Researchers often use a method called targeted memory reactivation (TMR) to influence which memories are strengthened during the slow oscillations in SWS [6]. TMR works by pairing an auditory or olfactory cue with something the researchers want participants to learn [6]. Researchers then expose participants to those cues while they sleep to influence which memories are reactivated and improve their consolidation. One study had participants learn the locations of different objects in a picture, with each object paired with a related sound (for example, a picture of a cat would be paired with a meowing sound). Before going to sleep, all participants were tested on the locations of the objects. This pre-nap memory test served as a baseline measure. After this, all participants were hooked up to electroencephalograms (EEGs) and went to sleep. EEGs measure brain waves using sensors applied to your scalp to record the electrical activity of neurons in the brain. Once SWS was measured, half of the paired sound cues were played along with sounds that were not given during learning. Another memory test was given 10 minutes after the nap [6].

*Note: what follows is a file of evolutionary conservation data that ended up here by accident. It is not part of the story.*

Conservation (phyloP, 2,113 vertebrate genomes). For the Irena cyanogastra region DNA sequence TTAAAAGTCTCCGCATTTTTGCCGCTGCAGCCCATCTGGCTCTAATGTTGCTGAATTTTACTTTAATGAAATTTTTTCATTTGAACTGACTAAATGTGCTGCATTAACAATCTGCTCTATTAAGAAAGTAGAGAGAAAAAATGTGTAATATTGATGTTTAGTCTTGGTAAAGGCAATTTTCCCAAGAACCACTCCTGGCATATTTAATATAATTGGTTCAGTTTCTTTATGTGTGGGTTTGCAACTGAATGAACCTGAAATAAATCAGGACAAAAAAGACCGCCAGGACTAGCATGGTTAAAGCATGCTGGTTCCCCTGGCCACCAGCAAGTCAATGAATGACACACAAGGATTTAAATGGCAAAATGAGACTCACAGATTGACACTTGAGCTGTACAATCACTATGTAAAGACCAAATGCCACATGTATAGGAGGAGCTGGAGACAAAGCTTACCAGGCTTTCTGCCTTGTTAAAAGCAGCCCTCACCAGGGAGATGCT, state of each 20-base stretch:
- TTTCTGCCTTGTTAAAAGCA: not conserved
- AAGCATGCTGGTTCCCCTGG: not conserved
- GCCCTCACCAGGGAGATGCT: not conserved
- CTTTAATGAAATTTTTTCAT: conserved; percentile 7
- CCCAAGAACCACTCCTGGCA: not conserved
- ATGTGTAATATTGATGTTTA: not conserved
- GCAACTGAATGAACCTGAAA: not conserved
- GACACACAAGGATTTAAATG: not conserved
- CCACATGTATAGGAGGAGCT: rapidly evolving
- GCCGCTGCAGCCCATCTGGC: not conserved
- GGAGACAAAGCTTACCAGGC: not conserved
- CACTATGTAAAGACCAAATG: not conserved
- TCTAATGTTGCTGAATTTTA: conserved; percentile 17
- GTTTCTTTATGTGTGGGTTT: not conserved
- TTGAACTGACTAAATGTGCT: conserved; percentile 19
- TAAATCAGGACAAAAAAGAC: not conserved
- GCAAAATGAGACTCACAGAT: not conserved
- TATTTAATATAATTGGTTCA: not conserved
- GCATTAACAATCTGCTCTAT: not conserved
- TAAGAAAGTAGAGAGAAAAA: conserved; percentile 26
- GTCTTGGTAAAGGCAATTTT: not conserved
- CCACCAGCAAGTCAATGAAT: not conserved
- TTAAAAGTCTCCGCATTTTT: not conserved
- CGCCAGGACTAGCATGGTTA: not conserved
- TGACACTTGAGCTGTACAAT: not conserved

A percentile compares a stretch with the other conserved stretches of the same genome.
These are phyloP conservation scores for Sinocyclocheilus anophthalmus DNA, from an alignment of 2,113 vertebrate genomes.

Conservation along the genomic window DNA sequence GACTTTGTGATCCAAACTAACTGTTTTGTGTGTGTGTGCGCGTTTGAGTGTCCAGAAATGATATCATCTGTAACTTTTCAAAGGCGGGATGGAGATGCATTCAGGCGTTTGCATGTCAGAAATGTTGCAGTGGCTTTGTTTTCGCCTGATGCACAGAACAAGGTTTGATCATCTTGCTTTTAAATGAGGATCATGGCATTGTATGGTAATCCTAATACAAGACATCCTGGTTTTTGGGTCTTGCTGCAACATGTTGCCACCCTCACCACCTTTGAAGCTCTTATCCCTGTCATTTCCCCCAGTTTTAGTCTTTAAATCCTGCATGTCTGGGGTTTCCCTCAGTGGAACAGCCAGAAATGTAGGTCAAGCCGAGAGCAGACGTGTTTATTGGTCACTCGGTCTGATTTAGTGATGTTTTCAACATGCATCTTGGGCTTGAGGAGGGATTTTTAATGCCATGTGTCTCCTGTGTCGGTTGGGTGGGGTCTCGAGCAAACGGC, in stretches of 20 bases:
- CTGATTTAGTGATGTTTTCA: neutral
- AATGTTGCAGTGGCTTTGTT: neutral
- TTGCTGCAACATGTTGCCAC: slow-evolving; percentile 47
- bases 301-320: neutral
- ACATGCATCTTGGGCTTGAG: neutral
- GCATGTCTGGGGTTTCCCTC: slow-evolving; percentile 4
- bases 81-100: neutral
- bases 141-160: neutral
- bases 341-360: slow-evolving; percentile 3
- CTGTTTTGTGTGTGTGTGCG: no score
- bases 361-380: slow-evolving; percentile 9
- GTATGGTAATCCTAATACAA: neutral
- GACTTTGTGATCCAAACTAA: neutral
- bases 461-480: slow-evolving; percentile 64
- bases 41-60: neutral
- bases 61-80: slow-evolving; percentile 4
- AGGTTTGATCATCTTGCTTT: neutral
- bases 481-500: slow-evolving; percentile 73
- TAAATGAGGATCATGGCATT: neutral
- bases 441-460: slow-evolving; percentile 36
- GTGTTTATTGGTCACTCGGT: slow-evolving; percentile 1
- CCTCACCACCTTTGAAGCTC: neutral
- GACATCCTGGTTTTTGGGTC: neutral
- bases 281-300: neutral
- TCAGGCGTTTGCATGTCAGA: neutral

Using this method, the researchers were able to determine when memory consolidation occurs during slow oscillations [6]. When comparing the before and after-nap test scores, they found that participants had a better memory of objects’ locations whose paired sounds were played during SWS than those that were not [6]. Additionally, they found that the memory of participants improved the most when paired cues were played during the up-states of slow oscillations, indicating that memory consolidation occurs mostly during the up-states of SWS. They also found evidence suggesting that the time when the auditory cue is presented during slow oscillations is important for optimizing the effects of TMR. Researchers hypothesized that when the cues were played during the first half of down-states, the brain had time to process the sound so that when the up-states occurred, the brain could focus primarily on the reactivation and strengthening of the associated memory. This suggests that the cortex may be actively controlling the hippocampus in what is called a “feedforward interaction.” In this feedforward interaction, during up-states, the cortical neurons signal first, telling the hippocampus which memories to reactivate for consolidation. TMR may work in a similar fashion for influencing which memories are reactivated in the hippocampus [6].